NOTE FROM TIM BAYLY: Another long missive from Erik Charter. Removed.


Dear Tom,

Such oracular declarations. Such patronization. Such misplaced confidence. So very mistaken.

Then you tell us you have no dog in the fight. Ahem.

Time doesn't permit a thorough response right now, but in a day or so...


Erik: you're a rebel. Pitiable. Stop. DJB

Erik: you're a rebel and pitiable. Stop. DJB.

<em>Dear Tom,

Such oracular declarations. Such patronization. Such misplaced confidence. So very mistaken.

Then you tell us you have no dog in the fight. Ahem.

Time doesn't permit a thorough response right now, but in a day or so...


I look forward to it, Tim. I've actually been taking your part elsewhere, at least in principle.  At the moment, you seem to promise to make me regret it.  Respectfully submitted.

And I do have no dog in your fight with 2K.  I note that as a matter of civility if not political effectiveness, going Hitler or Sodom is a proven rhetorical loser.  But again, if your audience is only your own choir, by all means rock on.  If you aspire to more, then word up.

For me to be a rebel you would have to establish I have some duty to be under your authority. Are you pastors and elders to the world? We're Protestants, duh. Are you a rebel because you do not submit to the Bishop of Rome?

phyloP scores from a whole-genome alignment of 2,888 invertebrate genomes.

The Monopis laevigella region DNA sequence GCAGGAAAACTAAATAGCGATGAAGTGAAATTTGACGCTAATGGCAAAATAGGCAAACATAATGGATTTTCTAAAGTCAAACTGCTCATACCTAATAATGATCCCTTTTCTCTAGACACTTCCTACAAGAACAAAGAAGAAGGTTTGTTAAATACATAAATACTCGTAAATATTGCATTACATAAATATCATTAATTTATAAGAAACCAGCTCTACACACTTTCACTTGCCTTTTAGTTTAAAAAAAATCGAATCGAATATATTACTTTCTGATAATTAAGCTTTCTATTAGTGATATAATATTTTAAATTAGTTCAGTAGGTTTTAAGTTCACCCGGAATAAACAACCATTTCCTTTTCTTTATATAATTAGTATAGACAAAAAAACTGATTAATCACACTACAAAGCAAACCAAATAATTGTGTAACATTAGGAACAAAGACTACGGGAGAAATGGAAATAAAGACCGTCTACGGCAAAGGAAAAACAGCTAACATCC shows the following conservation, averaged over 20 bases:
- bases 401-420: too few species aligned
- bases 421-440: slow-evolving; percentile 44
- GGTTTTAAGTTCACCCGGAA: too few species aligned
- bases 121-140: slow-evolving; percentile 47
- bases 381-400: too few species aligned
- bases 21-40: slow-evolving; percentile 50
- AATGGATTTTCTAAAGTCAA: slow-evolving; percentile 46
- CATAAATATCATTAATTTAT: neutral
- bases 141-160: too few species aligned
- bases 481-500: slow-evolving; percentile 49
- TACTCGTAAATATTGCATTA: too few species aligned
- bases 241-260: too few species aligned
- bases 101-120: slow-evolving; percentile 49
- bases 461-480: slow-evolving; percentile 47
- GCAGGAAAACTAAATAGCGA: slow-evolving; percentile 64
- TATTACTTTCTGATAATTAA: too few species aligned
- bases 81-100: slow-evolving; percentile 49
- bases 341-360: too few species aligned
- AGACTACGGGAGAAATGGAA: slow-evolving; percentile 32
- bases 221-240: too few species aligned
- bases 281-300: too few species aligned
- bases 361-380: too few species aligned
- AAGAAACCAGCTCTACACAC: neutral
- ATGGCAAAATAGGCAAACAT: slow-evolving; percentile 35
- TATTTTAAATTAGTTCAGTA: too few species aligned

You guys are just fearful of exposing your people to reasoned arguments because they might stop settling for your rants.

[Another comment from Erik here removed.]

>>I look forward to it, Tim.

Great. The response to your declarations will take a day or two and will be a post rather than a comment.


Dear Tom,

I would be unhappy if what we've written didn't provoke those in the R2K camp. We're calling the position sinful. If you enjoy the argument, you won't like our position. You'll resent it, even if, as you suggest, you're in our camp.

But, Tom, you're not in our camp. You like the argument. You think it's an exercise in rhetoric. It's not. It's an exercise of teaching authority.

We don't like the argument. And we don't engage in "rhetoric" over it. We leave such debate to those who prefer sources of authority other than Scripture.

Sincerely in Christ,

David Bayly

The Supreme Court is highly politicized. That means nothing is ever really settled there.  Before 2003 they ruled that state sodomy laws were fine. In 2003 they ruled that the previous Supreme Courts were wrong and sodomy laws were  banned by the US Constitution. In 2014 they might change their minds again. It depends on who is on the Court, and, MUCH more importantly, on the state of elite public opinion. That's where we come in . Elite public opinion depends on who shouts loudest and who makes the most attractive arguments.